“I Wish You Understood The Spanish Past”: The Unquiet Grave of Garcia Lorca at the Drayton Arms Theatre

“I Wish You Understood The Spanish Past”: <em>The Unquiet Grave of Garcia Lorca</em> at the Drayton Arms Theatre
Damien Hasson as García Lorca and Matthew Benley as Juan in The Unquiet Grave of García Lorca. Photo by Ed Clark.

Damien Hasson as Federico García Lorca and Matthew Bentley as Juan Ramírez de Lucas in The Unquiet Grave of García Lorca. Photo by Ed Clark.

“To burn with desire and keep quiet about it is the greatest punishment we can bring on ourselves.” 

― Federico García Lorca, Blood Wedding and Yerma

Nicholas de Jongh’s The Unquiet Grave of García Lorca,  now at the Drayton Arms Theatre, is structured around one of contemporary Spain’s best cultural exports, the poet and playwright Federico García Lorca. A key figure in the drive to renovate the Spanish stage during the Second Republic, Lorca’s life and work was infamously cut short by the tragic onset of Spain’s Civil War. The circumstances of his murder have rendered him to become one of the most iconic “martyrs” of the Civil War (1936-1939) and a popular symbol of mass mechanised murder that foreshadowed  World War Two.

This play skilfully interweaves multiple strands of the sentimental and the political. As the Civil War looms, the brutal trajectory of history threatens to  blight the relationship of Lorca and Juan Ramírez de Lucas. At the centre of the play is a dramatisation of Juan Ramírez de Lucas’s revelation – disclosed shortly before he died in 2010 – that at the age of 19 in 1936 he had been Lorca’s last lover. This opening of Pandora’s Box is echoed through other characters in the play, whose hidden pasts also come to light.

It all begins with the digging up of a grave: an apt symbol for the private digging up of Harry’s past by his grandson Alex, and the public digging up of Britain’s murky stance during the War: a “neutral” non-intervention pact that enabled Hitler and Mussolini to continue to arm Franco in secret. Clearly Jongh has carried out extensive research into this historical moment: in several scenes showing conversations between an MI6 Associate and the Foreign Office, we get a real sense of the shadowy strings that eluded the public at the time.

Everywhere in this play is the bleeding of fact into fiction, past into present. Young and old Juan transcend the constraints of time to ask impossible questions of themselves and Lorca. Many characters are, in a sense, critics, reflecting Jongh’s own biography. There’s the interrogation of Lorca’s historical memory; indeed, as we watch the play, what we see interrogates itself.

The performances work in the play’s favour. Matthew Bentley stands out as the young and serious Juan and Damien Hasson captures the titular playwright’s charismatic vitality. There were some moving scenes between these tragic lovers. In particular, Lorca’s final words to Juan resonated perfectly with the play’s personal-versus-political standpoint: “Count on me always. I am your best friend and I ask you to be political and not allow yourself to be washed along by the river (of fate).”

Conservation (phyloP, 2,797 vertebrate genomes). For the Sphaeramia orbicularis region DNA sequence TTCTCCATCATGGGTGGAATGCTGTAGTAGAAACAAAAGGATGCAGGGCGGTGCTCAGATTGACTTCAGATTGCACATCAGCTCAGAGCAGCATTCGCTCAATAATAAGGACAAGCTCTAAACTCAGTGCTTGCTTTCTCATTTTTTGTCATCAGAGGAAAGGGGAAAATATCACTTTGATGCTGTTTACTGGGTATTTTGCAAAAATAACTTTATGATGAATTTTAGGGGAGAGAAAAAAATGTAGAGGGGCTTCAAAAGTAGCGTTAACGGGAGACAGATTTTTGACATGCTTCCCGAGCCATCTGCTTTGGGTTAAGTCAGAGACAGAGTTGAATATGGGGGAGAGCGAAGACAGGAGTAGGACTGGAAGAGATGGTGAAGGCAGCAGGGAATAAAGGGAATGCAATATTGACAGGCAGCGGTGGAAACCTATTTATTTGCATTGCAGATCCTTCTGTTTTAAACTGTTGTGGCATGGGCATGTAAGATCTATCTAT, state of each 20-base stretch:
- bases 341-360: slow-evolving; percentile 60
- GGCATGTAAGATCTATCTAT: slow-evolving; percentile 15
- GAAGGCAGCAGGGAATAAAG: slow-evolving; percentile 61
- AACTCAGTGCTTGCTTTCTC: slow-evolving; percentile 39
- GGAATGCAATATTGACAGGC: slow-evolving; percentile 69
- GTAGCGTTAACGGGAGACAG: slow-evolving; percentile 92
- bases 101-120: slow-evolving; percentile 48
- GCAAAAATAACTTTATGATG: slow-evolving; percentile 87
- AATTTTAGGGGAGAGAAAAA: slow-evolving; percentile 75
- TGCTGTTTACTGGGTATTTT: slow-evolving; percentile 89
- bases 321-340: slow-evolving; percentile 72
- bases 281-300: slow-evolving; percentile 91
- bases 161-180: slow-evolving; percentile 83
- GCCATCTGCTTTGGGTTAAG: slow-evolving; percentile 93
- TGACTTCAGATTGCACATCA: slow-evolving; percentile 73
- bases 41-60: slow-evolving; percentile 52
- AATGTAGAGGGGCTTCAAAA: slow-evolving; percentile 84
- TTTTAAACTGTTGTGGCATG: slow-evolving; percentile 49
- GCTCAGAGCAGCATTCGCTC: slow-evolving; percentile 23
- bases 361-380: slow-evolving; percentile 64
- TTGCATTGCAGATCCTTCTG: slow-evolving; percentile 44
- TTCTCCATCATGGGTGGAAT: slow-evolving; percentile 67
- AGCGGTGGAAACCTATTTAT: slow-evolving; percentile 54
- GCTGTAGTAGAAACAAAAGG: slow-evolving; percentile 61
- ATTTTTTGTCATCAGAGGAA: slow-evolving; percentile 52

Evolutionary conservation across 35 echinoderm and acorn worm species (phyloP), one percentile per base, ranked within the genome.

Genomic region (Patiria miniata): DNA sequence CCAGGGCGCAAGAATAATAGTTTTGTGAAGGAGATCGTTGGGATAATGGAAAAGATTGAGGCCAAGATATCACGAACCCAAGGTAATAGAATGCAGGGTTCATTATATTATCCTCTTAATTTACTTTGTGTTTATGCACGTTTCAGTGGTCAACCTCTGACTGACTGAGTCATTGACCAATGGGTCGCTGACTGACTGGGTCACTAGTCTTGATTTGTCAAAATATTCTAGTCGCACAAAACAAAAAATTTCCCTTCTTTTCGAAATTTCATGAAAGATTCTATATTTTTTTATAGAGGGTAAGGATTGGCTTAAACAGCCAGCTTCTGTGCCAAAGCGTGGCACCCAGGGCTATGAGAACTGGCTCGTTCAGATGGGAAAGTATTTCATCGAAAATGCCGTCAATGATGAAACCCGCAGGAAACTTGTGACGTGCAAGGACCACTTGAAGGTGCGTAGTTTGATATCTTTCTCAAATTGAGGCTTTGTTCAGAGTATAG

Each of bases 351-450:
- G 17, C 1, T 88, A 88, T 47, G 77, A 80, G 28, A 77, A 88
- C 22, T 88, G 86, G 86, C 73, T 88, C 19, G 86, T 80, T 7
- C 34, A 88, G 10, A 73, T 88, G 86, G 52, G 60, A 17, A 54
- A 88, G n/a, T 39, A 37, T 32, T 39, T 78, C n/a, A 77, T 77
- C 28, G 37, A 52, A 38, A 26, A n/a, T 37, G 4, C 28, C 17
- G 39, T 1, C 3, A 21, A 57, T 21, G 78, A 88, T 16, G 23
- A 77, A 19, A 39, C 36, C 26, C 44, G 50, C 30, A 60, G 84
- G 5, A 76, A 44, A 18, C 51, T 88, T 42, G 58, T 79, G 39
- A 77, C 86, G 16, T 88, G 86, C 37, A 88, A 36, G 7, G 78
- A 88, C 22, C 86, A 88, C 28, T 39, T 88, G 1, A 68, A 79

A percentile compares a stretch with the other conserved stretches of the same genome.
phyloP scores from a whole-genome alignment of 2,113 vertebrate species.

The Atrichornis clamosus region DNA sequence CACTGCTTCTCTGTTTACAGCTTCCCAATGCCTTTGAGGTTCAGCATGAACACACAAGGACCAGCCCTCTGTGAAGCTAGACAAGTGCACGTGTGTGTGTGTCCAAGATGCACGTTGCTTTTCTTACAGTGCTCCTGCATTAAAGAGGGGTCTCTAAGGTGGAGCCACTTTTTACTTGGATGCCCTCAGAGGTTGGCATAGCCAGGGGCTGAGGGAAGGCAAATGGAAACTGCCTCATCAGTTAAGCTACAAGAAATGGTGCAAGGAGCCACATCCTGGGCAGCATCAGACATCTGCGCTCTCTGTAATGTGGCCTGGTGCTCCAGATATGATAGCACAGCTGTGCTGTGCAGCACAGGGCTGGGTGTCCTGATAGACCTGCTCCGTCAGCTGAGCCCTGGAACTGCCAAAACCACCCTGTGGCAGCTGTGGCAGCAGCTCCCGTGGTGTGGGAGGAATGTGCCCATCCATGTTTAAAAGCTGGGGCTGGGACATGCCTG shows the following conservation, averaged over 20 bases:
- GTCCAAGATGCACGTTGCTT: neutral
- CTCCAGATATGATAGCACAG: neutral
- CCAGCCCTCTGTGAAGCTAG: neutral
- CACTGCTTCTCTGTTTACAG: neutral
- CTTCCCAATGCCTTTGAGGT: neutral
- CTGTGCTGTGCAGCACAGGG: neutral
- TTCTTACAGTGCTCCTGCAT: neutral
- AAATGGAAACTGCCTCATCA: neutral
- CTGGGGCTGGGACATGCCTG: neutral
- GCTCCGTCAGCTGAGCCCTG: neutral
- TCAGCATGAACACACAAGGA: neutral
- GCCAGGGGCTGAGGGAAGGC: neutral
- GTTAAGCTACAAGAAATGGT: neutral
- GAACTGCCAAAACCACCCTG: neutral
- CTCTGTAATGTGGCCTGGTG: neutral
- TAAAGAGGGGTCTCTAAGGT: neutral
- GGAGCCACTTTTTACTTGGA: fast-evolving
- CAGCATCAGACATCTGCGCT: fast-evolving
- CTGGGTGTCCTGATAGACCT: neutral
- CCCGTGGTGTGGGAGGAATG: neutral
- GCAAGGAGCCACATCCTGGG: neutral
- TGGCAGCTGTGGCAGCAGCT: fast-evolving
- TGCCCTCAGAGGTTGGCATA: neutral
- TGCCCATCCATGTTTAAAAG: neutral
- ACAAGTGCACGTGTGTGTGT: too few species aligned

In other ways, the play falls significantly short. There is a dramatic device incorporating the ghost of Spanish liberalist heroine Mariana Pineda, executed in 1831; Lorca’s own play on her life was staged just ten days before he died. However, this ghostly figure was given such an exaggerated performance from Julia Tarnoky that what had been intended as a stirring unfolding of Lorca’s final moments felt melodramatic and trite. This, combined with the use of Spanish guitar music, had the impression at times of reinforcing facile Spanish cultural stereotypes.

The Unquiet Grave of Garcia Lorca is well-researched and dextrously juxtaposes multiple narratives and characters; there are some very moving narratives and scenes of thwarted lovers whose potential was destroyed by the war. It speaks eloquently, too, of the tragedy of Spain’s Civil War and of Britain’s historical role in it. Nevertheless, I felt as though the audience were placed in the same position as Harry’s ignorant wife as her husband laments: “I wish you understood the Spanish past – dreadful things had to be done.” Character monologues often felt like a didactic retelling of history to an equally ignorant audience. Surely, in any case, the most interesting aspect of Lorca’s “unquiet grave” is his writing? A sense that this rich poetic voice embedded in his theatre and poetry, rather than his sexual orientation and lovers, remains the most revolutionary and lasting legacy of his life. As Lorca says: “Only mystery allows us to live. Only mystery.” This is a play in which Lorca is allowed no mystery.

 The Unquiet Grave of García Lorca continues at the Drayton Arms Theatre until October 25. Tickets are £16 (£14 for concessions).

Charlotte is a full time final year AHRC funded PhD candidate in the Spanish, Portuguese & Latin American Studies department (SPLAS) at King's College London. Her research focuses on the plays of Spanish writers who went into exile in Latin America following Spain's Civil War. She's also a part time Research Assistant working on a Hispanic theatre in translation project "Out of the Wings" (www.outofthewings.org), a platform that makes the riches of Spanish & Spanish American theatre accessible to English-speaking researchers, theatre professionals & anyone with internet access. See her research biography here: http://kcl.academia.edu/CharlotteFereday

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